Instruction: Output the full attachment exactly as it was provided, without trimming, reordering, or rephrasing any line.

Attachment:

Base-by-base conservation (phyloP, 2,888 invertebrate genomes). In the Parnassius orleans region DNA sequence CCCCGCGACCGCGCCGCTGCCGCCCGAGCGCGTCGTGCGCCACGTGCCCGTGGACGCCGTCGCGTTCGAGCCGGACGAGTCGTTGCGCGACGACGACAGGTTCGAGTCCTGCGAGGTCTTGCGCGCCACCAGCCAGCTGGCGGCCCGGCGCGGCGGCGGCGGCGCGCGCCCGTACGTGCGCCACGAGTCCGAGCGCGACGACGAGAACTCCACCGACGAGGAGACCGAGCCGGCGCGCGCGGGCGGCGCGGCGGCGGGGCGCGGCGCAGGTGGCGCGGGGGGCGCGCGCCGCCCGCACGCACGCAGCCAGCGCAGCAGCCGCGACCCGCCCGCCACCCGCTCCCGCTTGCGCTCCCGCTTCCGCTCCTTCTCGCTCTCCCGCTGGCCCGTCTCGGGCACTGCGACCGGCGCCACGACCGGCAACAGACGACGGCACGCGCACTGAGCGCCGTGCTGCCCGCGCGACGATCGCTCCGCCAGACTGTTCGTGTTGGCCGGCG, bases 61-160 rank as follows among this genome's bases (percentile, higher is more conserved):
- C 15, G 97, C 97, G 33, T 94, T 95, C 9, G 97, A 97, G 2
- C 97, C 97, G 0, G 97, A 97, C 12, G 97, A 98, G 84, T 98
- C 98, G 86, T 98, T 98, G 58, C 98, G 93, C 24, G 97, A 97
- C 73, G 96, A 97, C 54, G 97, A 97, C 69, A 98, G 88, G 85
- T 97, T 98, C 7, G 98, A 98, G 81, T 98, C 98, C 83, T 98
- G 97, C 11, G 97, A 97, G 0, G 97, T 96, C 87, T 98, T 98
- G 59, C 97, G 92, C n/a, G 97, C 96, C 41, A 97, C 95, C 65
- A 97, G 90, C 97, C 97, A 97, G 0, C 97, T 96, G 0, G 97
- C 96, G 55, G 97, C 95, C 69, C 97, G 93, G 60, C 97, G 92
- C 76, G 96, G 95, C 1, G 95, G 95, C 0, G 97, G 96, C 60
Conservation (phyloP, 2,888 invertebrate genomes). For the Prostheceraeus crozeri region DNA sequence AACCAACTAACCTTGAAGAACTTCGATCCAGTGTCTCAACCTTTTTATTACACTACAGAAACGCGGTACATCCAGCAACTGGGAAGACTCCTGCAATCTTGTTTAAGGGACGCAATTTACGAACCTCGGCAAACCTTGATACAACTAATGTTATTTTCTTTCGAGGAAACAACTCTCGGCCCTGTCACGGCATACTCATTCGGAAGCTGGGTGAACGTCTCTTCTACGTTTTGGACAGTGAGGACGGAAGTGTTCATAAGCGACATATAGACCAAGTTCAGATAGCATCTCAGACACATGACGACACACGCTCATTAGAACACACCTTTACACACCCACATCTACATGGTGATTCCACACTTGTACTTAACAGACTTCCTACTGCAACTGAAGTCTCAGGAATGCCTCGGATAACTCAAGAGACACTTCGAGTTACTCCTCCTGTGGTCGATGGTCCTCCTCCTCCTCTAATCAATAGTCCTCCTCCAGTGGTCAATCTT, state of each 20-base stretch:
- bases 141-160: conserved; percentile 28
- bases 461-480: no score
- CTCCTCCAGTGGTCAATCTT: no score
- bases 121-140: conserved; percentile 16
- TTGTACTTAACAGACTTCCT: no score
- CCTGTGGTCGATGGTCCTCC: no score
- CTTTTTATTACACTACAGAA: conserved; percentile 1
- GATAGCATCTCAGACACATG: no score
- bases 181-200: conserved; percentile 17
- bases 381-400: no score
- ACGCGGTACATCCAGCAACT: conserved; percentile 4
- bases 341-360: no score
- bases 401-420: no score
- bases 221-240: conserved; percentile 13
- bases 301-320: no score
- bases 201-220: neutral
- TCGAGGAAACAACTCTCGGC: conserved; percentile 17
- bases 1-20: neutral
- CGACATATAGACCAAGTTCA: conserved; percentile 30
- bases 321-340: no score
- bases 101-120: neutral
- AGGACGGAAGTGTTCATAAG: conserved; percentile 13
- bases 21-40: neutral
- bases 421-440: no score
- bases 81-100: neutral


Base-by-base conservation (phyloP, 2,888 invertebrate genomes). In the Parnassius orleans region DNA sequence CCCCGCGACCGCGCCGCTGCCGCCCGAGCGCGTCGTGCGCCACGTGCCCGTGGACGCCGTCGCGTTCGAGCCGGACGAGTCGTTGCGCGACGACGACAGGTTCGAGTCCTGCGAGGTCTTGCGCGCCACCAGCCAGCTGGCGGCCCGGCGCGGCGGCGGCGGCGCGCGCCCGTACGTGCGCCACGAGTCCGAGCGCGACGACGAGAACTCCACCGACGAGGAGACCGAGCCGGCGCGCGCGGGCGGCGCGGCGGCGGGGCGCGGCGCAGGTGGCGCGGGGGGCGCGCGCCGCCCGCACGCACGCAGCCAGCGCAGCAGCCGCGACCCGCCCGCCACCCGCTCCCGCTTGCGCTCCCGCTTCCGCTCCTTCTCGCTCTCCCGCTGGCCCGTCTCGGGCACTGCGACCGGCGCCACGACCGGCAACAGACGACGGCACGCGCACTGAGCGCCGTGCTGCCCGCGCGACGATCGCTCCGCCAGACTGTTCGTGTTGGCCGGCG, bases 61-160 rank as follows among this genome's bases (percentile, higher is more conserved):
- C 15, G 97, C 97, G 33, T 94, T 95, C 9, G 97, A 97, G 2
- C 97, C 97, G 0, G 97, A 97, C 12, G 97, A 98, G 84, T 98
- C 98, G 86, T 98, T 98, G 58, C 98, G 93, C 24, G 97, A 97
- C 73, G 96, A 97, C 54, G 97, A 97, C 69, A 98, G 88, G 85
- T 97, T 98, C 7, G 98, A 98, G 81, T 98, C 98, C 83, T 98
- G 97, C 11, G 97, A 97, G 0, G 97, T 96, C 87, T 98, T 98
- G 59, C 97, G 92, C n/a, G 97, C 96, C 41, A 97, C 95, C 65
- A 97, G 90, C 97, C 97, A 97, G 0, C 97, T 96, G 0, G 97
- C 96, G 55, G 97, C 95, C 69, C 97, G 93, G 60, C 97, G 92
- C 76, G 96, G 95, C 1, G 95, G 95, C 0, G 97, G 96, C 60
Conservation (phyloP, 2,888 invertebrate genomes). For the Prostheceraeus crozeri region DNA sequence AACCAACTAACCTTGAAGAACTTCGATCCAGTGTCTCAACCTTTTTATTACACTACAGAAACGCGGTACATCCAGCAACTGGGAAGACTCCTGCAATCTTGTTTAAGGGACGCAATTTACGAACCTCGGCAAACCTTGATACAACTAATGTTATTTTCTTTCGAGGAAACAACTCTCGGCCCTGTCACGGCATACTCATTCGGAAGCTGGGTGAACGTCTCTTCTACGTTTTGGACAGTGAGGACGGAAGTGTTCATAAGCGACATATAGACCAAGTTCAGATAGCATCTCAGACACATGACGACACACGCTCATTAGAACACACCTTTACACACCCACATCTACATGGTGATTCCACACTTGTACTTAACAGACTTCCTACTGCAACTGAAGTCTCAGGAATGCCTCGGATAACTCAAGAGACACTTCGAGTTACTCCTCCTGTGGTCGATGGTCCTCCTCCTCCTCTAATCAATAGTCCTCCTCCAGTGGTCAATCTT, state of each 20-base stretch:
- bases 141-160: conserved; percentile 28
- bases 461-480: no score
- CTCCTCCAGTGGTCAATCTT: no score
- bases 121-140: conserved; percentile 16
- TTGTACTTAACAGACTTCCT: no score
- CCTGTGGTCGATGGTCCTCC: no score
- CTTTTTATTACACTACAGAA: conserved; percentile 1
- GATAGCATCTCAGACACATG: no score
- bases 181-200: conserved; percentile 17
- bases 381-400: no score
- ACGCGGTACATCCAGCAACT: conserved; percentile 4
- bases 341-360: no score
- bases 401-420: no score
- bases 221-240: conserved; percentile 13
- bases 301-320: no score
- bases 201-220: neutral
- TCGAGGAAACAACTCTCGGC: conserved; percentile 17
- bases 1-20: neutral
- CGACATATAGACCAAGTTCA: conserved; percentile 30
- bases 321-340: no score
- bases 101-120: neutral
- AGGACGGAAGTGTTCATAAG: conserved; percentile 13
- bases 21-40: neutral
- bases 421-440: no score
- bases 81-100: neutral